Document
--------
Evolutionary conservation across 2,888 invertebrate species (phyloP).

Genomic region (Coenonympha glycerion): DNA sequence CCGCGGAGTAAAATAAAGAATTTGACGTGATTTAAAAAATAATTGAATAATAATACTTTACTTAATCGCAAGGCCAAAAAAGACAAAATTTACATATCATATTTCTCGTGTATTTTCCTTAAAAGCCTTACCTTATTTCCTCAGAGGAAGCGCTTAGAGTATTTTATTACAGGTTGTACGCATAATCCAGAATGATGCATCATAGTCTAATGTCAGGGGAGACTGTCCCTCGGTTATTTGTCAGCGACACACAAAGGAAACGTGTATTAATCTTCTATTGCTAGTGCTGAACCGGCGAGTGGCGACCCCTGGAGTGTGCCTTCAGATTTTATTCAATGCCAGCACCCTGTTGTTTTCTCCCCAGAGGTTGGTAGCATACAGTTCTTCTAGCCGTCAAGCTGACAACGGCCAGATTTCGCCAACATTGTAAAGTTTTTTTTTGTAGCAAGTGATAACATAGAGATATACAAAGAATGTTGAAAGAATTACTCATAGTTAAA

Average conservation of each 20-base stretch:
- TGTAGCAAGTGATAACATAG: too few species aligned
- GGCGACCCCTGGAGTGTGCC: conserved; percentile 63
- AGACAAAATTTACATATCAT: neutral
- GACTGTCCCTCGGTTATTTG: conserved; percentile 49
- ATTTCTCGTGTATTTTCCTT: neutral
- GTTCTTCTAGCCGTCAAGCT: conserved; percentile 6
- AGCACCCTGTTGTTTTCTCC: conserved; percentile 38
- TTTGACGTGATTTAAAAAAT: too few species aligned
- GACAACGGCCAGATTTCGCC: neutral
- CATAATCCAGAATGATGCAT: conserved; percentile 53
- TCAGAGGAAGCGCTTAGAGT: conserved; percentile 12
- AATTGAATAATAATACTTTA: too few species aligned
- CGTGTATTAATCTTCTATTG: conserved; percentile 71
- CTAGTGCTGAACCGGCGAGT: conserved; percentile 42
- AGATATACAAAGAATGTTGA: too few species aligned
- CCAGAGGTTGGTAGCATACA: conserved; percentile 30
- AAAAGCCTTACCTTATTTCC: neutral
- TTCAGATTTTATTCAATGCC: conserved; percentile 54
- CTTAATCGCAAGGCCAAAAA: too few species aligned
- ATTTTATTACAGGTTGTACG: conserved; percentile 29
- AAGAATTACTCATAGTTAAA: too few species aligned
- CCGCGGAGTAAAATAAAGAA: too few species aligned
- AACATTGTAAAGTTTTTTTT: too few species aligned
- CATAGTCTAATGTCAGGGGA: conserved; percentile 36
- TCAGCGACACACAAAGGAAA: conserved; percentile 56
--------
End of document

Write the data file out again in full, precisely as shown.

Evolutionary conservation across 2,888 invertebrate species (phyloP).

Genomic region (Coenonympha glycerion): DNA sequence CCGCGGAGTAAAATAAAGAATTTGACGTGATTTAAAAAATAATTGAATAATAATACTTTACTTAATCGCAAGGCCAAAAAAGACAAAATTTACATATCATATTTCTCGTGTATTTTCCTTAAAAGCCTTACCTTATTTCCTCAGAGGAAGCGCTTAGAGTATTTTATTACAGGTTGTACGCATAATCCAGAATGATGCATCATAGTCTAATGTCAGGGGAGACTGTCCCTCGGTTATTTGTCAGCGACACACAAAGGAAACGTGTATTAATCTTCTATTGCTAGTGCTGAACCGGCGAGTGGCGACCCCTGGAGTGTGCCTTCAGATTTTATTCAATGCCAGCACCCTGTTGTTTTCTCCCCAGAGGTTGGTAGCATACAGTTCTTCTAGCCGTCAAGCTGACAACGGCCAGATTTCGCCAACATTGTAAAGTTTTTTTTTGTAGCAAGTGATAACATAGAGATATACAAAGAATGTTGAAAGAATTACTCATAGTTAAA

Average conservation of each 20-base stretch:
- TGTAGCAAGTGATAACATAG: too few species aligned
- GGCGACCCCTGGAGTGTGCC: conserved; percentile 63
- AGACAAAATTTACATATCAT: neutral
- GACTGTCCCTCGGTTATTTG: conserved; percentile 49
- ATTTCTCGTGTATTTTCCTT: neutral
- GTTCTTCTAGCCGTCAAGCT: conserved; percentile 6
- AGCACCCTGTTGTTTTCTCC: conserved; percentile 38
- TTTGACGTGATTTAAAAAAT: too few species aligned
- GACAACGGCCAGATTTCGCC: neutral
- CATAATCCAGAATGATGCAT: conserved; percentile 53
- TCAGAGGAAGCGCTTAGAGT: conserved; percentile 12
- AATTGAATAATAATACTTTA: too few species aligned
- CGTGTATTAATCTTCTATTG: conserved; percentile 71
- CTAGTGCTGAACCGGCGAGT: conserved; percentile 42
- AGATATACAAAGAATGTTGA: too few species aligned
- CCAGAGGTTGGTAGCATACA: conserved; percentile 30
- AAAAGCCTTACCTTATTTCC: neutral
- TTCAGATTTTATTCAATGCC: conserved; percentile 54
- CTTAATCGCAAGGCCAAAAA: too few species aligned
- ATTTTATTACAGGTTGTACG: conserved; percentile 29
- AAGAATTACTCATAGTTAAA: too few species aligned
- CCGCGGAGTAAAATAAAGAA: too few species aligned
- AACATTGTAAAGTTTTTTTT: too few species aligned
- CATAGTCTAATGTCAGGGGA: conserved; percentile 36
- TCAGCGACACACAAAGGAAA: conserved; percentile 56